Systematic review: genetic biomarkers associated with anti-TNF treatment response in inflammatory bowel diseases.

S Bek, J V Nielsen, A B Bojesen, A Franke, S Bank, U Vogel, V Andersen
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Alimentary pharmacology & therapeutics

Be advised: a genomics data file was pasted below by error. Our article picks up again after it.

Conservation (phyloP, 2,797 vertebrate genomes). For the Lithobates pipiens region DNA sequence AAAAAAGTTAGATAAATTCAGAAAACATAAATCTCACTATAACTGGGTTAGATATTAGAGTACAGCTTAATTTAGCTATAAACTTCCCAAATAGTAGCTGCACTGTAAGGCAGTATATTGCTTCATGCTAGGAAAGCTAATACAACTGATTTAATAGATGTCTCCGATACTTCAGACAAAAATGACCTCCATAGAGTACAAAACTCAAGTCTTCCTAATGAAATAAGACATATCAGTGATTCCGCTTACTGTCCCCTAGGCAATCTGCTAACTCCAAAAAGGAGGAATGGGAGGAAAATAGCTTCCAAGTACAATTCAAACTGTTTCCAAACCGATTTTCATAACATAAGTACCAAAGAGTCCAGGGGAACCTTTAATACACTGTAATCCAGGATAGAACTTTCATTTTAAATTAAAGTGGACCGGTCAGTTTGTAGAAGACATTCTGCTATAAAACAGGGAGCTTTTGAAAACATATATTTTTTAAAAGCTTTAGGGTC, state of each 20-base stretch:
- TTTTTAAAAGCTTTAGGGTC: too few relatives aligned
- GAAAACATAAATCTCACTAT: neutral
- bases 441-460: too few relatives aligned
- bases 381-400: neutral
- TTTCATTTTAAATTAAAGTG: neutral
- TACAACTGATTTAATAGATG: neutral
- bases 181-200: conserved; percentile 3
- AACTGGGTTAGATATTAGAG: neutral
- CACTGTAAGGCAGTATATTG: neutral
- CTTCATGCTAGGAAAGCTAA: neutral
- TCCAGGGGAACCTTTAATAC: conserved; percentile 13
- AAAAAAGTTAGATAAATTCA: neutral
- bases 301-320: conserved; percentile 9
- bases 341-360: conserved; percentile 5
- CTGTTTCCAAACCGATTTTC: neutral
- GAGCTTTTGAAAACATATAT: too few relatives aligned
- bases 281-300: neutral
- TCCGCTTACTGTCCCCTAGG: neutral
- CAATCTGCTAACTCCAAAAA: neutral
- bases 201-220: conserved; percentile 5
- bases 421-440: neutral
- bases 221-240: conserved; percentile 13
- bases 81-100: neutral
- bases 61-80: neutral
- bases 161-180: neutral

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We performed a PubMed literature search and retrieved studies reporting original data on association between polymorphisms and anti-TNF treatment response and conducted a meta-analysis.Personalised medicine, including biomarkers for treatment selection, may provide new algorithms for more effective treatment of patients. Genetic variation may impact drug response and genetic markers could help selecting the best treatment strategy for the individual patient.To identify polymorphisms and candidate genes from the literature that are associated with anti-tumour necrosis factor (TNF) treatment response in patients with inflammatory bowel diseases (IBD), Crohn's disease (CD) and ulcerative colitis.A functional polymorphism in FCGR3A was significantly associated with anti-TNF treatment response among CD patients using biological response criterion (decrease in C-reactive protein, levels). Meta-analyses showed that polymorphisms in TLR2 (rs3804099, OR (95% CI) = 2.17 (1.35-3.47)], rs11938228 [OR = 0.64 (0.43-0.96)], TLR4 (rs5030728) [OR = 3.18 (1.63-6.21)], TLR9 (rs352139) [OR = 0.43 (0.21-0.88)], TNFRSF1A (rs4149570) [OR = 2.06 (1.02-4.17)], IFNG (rs2430561) [OR = 1.66 (1.05-2.63)], IL6 (rs10499563) [OR = 1.65 (1.04-2.63)] and IL1B (rs4848306) [OR = 1.88 (1.05-3.35)] were significantly associated with response among IBD patients using clinical response criteria. A positive predictive value of 0.96 was achieved by combining five genetic markers in an explorative analysis.There are no genetic markers currently available which are adequately predictive of anti-TNF response for use in the clinic. Genetic markers bear the advantage that they do not change over time. Therefore, hypothesis-free approaches, testing a large number of polymorphisms in large, well-characterised cohorts, are required in order to identify genetic profiles with larger effect sizes, which could be employed as biomarkers for treatment selection in clinical settings.